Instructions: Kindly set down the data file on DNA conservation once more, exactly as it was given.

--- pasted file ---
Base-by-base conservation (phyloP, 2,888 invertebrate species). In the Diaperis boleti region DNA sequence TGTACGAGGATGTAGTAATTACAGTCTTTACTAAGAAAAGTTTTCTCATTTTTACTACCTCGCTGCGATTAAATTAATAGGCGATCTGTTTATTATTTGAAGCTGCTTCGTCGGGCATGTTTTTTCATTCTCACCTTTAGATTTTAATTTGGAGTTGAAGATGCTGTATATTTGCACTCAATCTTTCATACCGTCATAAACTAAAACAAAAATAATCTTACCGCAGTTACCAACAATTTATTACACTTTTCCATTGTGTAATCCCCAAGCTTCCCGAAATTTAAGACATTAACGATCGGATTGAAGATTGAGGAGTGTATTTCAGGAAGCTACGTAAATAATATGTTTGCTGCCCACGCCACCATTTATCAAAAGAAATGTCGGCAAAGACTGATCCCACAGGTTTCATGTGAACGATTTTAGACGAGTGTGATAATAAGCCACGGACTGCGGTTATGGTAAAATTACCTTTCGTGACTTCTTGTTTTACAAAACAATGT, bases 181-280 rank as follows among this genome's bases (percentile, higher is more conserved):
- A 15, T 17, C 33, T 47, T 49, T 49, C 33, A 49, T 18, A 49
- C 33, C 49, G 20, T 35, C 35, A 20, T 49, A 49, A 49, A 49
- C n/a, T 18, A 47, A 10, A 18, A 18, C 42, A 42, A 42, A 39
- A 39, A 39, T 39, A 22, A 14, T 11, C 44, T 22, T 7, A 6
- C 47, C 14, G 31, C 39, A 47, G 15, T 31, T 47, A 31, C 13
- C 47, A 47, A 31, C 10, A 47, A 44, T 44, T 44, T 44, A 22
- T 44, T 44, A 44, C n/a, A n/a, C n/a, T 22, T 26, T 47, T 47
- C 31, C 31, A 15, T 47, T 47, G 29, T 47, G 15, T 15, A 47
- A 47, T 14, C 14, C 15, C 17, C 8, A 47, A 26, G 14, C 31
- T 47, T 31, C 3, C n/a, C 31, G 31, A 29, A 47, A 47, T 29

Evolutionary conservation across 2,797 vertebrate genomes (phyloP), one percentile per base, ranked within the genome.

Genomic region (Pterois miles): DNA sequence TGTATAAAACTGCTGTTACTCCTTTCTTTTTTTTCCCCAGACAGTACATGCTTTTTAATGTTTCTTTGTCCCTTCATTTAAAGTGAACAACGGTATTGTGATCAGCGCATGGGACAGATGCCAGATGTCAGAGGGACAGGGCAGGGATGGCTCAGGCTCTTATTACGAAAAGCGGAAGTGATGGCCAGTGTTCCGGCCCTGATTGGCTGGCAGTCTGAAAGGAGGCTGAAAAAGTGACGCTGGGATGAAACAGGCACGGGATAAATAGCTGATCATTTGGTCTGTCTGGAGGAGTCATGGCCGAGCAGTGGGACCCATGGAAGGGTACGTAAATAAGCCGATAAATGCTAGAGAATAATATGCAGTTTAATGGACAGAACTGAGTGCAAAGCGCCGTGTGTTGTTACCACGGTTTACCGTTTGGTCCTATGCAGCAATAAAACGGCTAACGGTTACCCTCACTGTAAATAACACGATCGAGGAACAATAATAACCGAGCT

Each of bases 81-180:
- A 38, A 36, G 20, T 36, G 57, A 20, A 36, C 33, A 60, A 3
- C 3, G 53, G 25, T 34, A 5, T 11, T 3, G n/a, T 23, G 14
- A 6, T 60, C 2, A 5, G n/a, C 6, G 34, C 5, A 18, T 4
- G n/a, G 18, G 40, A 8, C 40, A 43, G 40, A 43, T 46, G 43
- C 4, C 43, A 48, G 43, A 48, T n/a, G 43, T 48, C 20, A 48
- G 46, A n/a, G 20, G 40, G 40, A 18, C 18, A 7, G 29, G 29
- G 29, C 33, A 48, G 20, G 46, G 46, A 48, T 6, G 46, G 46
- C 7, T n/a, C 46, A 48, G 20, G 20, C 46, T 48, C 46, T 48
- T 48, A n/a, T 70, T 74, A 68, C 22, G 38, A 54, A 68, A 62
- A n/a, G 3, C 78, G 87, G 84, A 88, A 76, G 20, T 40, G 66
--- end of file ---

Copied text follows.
Base-by-base conservation (phyloP, 2,888 invertebrate species). In the Diaperis boleti region DNA sequence TGTACGAGGATGTAGTAATTACAGTCTTTACTAAGAAAAGTTTTCTCATTTTTACTACCTCGCTGCGATTAAATTAATAGGCGATCTGTTTATTATTTGAAGCTGCTTCGTCGGGCATGTTTTTTCATTCTCACCTTTAGATTTTAATTTGGAGTTGAAGATGCTGTATATTTGCACTCAATCTTTCATACCGTCATAAACTAAAACAAAAATAATCTTACCGCAGTTACCAACAATTTATTACACTTTTCCATTGTGTAATCCCCAAGCTTCCCGAAATTTAAGACATTAACGATCGGATTGAAGATTGAGGAGTGTATTTCAGGAAGCTACGTAAATAATATGTTTGCTGCCCACGCCACCATTTATCAAAAGAAATGTCGGCAAAGACTGATCCCACAGGTTTCATGTGAACGATTTTAGACGAGTGTGATAATAAGCCACGGACTGCGGTTATGGTAAAATTACCTTTCGTGACTTCTTGTTTTACAAAACAATGT, bases 181-280 rank as follows among this genome's bases (percentile, higher is more conserved):
- A 15, T 17, C 33, T 47, T 49, T 49, C 33, A 49, T 18, A 49
- C 33, C 49, G 20, T 35, C 35, A 20, T 49, A 49, A 49, A 49
- C n/a, T 18, A 47, A 10, A 18, A 18, C 42, A 42, A 42, A 39
- A 39, A 39, T 39, A 22, A 14, T 11, C 44, T 22, T 7, A 6
- C 47, C 14, G 31, C 39, A 47, G 15, T 31, T 47, A 31, C 13
- C 47, A 47, A 31, C 10, A 47, A 44, T 44, T 44, T 44, A 22
- T 44, T 44, A 44, C n/a, A n/a, C n/a, T 22, T 26, T 47, T 47
- C 31, C 31, A 15, T 47, T 47, G 29, T 47, G 15, T 15, A 47
- A 47, T 14, C 14, C 15, C 17, C 8, A 47, A 26, G 14, C 31
- T 47, T 31, C 3, C n/a, C 31, G 31, A 29, A 47, A 47, T 29

Evolutionary conservation across 2,797 vertebrate genomes (phyloP), one percentile per base, ranked within the genome.

Genomic region (Pterois miles): DNA sequence TGTATAAAACTGCTGTTACTCCTTTCTTTTTTTTCCCCAGACAGTACATGCTTTTTAATGTTTCTTTGTCCCTTCATTTAAAGTGAACAACGGTATTGTGATCAGCGCATGGGACAGATGCCAGATGTCAGAGGGACAGGGCAGGGATGGCTCAGGCTCTTATTACGAAAAGCGGAAGTGATGGCCAGTGTTCCGGCCCTGATTGGCTGGCAGTCTGAAAGGAGGCTGAAAAAGTGACGCTGGGATGAAACAGGCACGGGATAAATAGCTGATCATTTGGTCTGTCTGGAGGAGTCATGGCCGAGCAGTGGGACCCATGGAAGGGTACGTAAATAAGCCGATAAATGCTAGAGAATAATATGCAGTTTAATGGACAGAACTGAGTGCAAAGCGCCGTGTGTTGTTACCACGGTTTACCGTTTGGTCCTATGCAGCAATAAAACGGCTAACGGTTACCCTCACTGTAAATAACACGATCGAGGAACAATAATAACCGAGCT

Each of bases 81-180:
- A 38, A 36, G 20, T 36, G 57, A 20, A 36, C 33, A 60, A 3
- C 3, G 53, G 25, T 34, A 5, T 11, T 3, G n/a, T 23, G 14
- A 6, T 60, C 2, A 5, G n/a, C 6, G 34, C 5, A 18, T 4
- G n/a, G 18, G 40, A 8, C 40, A 43, G 40, A 43, T 46, G 43
- C 4, C 43, A 48, G 43, A 48, T n/a, G 43, T 48, C 20, A 48
- G 46, A n/a, G 20, G 40, G 40, A 18, C 18, A 7, G 29, G 29
- G 29, C 33, A 48, G 20, G 46, G 46, A 48, T 6, G 46, G 46
- C 7, T n/a, C 46, A 48, G 20, G 20, C 46, T 48, C 46, T 48
- T 48, A n/a, T 70, T 74, A 68, C 22, G 38, A 54, A 68, A 62
- A n/a, G 3, C 78, G 87, G 84, A 88, A 76, G 20, T 40, G 66